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Government & Politics

Cuyahoga Grand Jury Clears Cleveland Officers in Fatal Shooting of 12-Year-Old Tamir Rice

Photo of tribute to Tamir Rice
KABIR BHATIA
/
WKSU

A Cleveland grand jury has decided against indicting two police officers in the November 2014 shooting death of 12-year-old Tamir Rice.

Prosecutor Tim McGinty says a "perfect storm of human error" led to the death of Tamir Rice, who was holding what turned out to be a toy pellet gun when he was shot by police within two seconds of their arriving.

"The death of Tamir Rice was an absolute tragedy. It was horrible, unfortunate and regrettable. But it was not, by the law that binds us, a crime."

The boy was shot outside the Cudell recreation center on Cleveland's west side on a Saturday afternoon, Nov. 22, 2014, after a 9-1-1 caller reported someone pointing a gun outside the center was making people nervous. The 9-1-1 dispatcher never told the officers the caller repeatedly said the gun was likely fake, and the person with it was likely a juvenile.

Assistant Prosecutor Matt Meyer says that led the officers to act on one set of beliefs, "that a real man, with a real gun, was threatening innocent people's lives at a recreation center."

 

Simply put, given this perfect storm of human error, mistakes and miscommunications by all involved that day, the evidence did not indicate criminal conduct by police.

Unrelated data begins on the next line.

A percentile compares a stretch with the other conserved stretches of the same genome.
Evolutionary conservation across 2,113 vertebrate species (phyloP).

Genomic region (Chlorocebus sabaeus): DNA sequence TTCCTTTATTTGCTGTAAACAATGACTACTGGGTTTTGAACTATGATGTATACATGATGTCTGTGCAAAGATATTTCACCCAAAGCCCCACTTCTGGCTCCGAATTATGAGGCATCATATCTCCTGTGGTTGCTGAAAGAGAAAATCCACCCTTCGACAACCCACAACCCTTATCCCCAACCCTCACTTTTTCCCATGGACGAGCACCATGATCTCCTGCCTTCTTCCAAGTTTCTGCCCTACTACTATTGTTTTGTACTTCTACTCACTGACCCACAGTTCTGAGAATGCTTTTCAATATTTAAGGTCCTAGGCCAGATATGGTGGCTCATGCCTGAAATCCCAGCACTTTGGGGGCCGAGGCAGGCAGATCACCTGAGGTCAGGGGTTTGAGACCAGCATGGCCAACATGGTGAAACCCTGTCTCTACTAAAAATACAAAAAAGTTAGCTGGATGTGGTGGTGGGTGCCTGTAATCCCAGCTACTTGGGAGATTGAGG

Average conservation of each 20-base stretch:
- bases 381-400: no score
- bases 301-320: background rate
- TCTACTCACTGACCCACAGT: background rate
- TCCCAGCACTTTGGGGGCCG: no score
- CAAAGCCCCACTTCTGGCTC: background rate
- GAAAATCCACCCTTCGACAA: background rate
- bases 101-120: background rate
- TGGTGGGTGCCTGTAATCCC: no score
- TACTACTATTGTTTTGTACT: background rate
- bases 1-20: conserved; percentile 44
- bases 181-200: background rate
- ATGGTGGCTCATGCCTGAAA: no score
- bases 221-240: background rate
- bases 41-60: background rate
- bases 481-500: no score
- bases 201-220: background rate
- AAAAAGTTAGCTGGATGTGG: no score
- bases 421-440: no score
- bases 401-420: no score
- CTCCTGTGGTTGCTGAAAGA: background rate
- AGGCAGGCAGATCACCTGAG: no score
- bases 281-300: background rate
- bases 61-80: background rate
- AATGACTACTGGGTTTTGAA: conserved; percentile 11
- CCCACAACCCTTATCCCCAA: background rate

The decision not to indict Cleveland officer Timothy Loehmann and his partner, Frank Garmback, wraps up a more than year-long criminal investigation by the Cuyahoga County sheriff, prosecutor and grand jury.

McGinty says newly enhanced video shows that it is "indisputable" that Tamir was removing his gun from his waistband when he was shot. He says it's almost certain that the boy intended to hand it over to the officers or to show them that it wasn't a real gun. But he says there's no way the officers could have known that.

And, McGinty says, it all led to tragic results:

"Simply put, given this perfect storm of human error, mistakes and miscommunications by all involved that day, the evidence did not indicate criminal conduct by police."

Given the circumstances,  Assistant Prosecutor Meyer says an acquittal of the officers was almost certain had they been charged.

"We do not believe that any reasonable judge or a jury would find criminal conduct in officer Loehmann's reation to a suspect pulling what he thought was a real gun."

After the grand jury decision was announced, the city announced it is launching an investigation into whether the two officers should still face disciplinary charges. The U.S. Attorney's office said it will continue an independent review. The Cleveland Police Patrolmen's Association said the decision was the right one. And several dozen protesters began marches.